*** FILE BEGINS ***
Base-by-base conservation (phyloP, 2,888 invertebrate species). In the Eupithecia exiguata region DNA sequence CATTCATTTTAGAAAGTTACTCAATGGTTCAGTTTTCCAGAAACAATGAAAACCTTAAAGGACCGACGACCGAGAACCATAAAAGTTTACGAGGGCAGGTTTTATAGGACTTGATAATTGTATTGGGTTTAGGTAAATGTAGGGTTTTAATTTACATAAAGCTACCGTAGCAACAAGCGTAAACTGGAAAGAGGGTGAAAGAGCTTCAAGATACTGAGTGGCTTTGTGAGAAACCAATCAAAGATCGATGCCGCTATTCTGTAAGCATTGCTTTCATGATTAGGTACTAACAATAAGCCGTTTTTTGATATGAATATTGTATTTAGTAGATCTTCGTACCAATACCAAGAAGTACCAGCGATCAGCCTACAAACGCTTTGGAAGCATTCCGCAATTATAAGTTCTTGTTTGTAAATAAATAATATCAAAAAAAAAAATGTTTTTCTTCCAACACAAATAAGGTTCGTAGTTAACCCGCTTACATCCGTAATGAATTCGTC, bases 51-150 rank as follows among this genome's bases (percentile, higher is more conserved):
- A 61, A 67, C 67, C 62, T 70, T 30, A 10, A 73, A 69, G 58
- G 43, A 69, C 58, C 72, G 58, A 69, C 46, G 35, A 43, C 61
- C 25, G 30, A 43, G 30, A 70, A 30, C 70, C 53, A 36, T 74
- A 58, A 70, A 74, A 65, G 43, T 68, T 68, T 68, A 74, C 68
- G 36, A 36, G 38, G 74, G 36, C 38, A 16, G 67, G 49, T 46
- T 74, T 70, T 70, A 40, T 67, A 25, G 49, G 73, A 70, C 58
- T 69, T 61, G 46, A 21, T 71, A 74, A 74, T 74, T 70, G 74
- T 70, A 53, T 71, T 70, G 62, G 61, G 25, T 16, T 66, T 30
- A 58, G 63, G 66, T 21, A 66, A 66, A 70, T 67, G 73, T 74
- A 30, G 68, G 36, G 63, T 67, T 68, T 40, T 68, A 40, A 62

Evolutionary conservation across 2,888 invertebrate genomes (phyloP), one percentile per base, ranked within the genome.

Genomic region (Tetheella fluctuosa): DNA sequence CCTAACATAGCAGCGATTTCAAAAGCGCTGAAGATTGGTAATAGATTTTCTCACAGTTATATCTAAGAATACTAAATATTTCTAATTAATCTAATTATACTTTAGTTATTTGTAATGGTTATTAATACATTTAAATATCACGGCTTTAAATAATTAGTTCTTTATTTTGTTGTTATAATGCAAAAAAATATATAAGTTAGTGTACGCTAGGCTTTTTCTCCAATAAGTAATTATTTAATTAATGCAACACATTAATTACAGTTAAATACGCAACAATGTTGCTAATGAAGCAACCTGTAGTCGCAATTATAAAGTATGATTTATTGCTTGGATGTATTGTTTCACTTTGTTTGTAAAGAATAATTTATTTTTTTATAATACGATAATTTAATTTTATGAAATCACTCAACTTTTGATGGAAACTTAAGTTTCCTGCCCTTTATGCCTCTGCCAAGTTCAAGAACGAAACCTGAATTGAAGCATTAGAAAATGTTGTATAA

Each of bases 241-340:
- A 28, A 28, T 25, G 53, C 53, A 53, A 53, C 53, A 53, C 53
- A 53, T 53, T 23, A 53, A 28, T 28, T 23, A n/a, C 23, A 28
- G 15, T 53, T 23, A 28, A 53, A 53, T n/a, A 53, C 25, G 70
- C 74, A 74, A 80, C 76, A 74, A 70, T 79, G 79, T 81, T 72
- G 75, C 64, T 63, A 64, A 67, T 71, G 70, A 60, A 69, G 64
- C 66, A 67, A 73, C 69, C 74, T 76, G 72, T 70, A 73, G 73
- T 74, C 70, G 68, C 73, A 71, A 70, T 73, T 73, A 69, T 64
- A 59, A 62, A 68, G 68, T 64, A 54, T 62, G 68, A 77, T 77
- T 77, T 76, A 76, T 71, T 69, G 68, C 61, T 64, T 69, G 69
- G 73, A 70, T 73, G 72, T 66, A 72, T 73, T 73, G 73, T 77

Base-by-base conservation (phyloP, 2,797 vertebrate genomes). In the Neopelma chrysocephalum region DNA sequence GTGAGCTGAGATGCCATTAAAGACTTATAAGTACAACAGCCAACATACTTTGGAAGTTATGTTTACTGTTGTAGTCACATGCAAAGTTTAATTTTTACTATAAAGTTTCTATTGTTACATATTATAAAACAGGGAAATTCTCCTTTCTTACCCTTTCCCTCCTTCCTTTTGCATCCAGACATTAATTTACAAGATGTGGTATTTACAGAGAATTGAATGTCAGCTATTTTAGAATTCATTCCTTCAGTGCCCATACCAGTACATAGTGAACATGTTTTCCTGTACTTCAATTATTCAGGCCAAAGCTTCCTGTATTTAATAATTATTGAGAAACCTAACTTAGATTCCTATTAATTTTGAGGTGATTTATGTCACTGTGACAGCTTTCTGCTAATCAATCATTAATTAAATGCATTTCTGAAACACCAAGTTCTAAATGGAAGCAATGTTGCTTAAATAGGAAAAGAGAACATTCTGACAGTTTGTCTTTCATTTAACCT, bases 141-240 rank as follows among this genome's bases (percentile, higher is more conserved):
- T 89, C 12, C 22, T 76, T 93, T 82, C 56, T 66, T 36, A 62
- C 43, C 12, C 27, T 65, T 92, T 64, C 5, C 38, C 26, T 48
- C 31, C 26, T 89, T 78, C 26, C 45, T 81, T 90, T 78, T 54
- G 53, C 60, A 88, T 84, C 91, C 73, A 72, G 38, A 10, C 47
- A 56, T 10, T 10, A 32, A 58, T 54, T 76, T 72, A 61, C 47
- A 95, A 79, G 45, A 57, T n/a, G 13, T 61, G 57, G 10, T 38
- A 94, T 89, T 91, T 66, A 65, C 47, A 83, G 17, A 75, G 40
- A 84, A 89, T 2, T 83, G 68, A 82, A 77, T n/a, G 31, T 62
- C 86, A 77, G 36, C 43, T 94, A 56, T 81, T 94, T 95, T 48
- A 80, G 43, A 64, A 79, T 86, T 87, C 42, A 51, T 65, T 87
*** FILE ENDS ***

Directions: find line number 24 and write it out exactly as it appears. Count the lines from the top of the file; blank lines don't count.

- G 73, A 70, T 73, G 72, T 66, A 72, T 73, T 73, G 73, T 77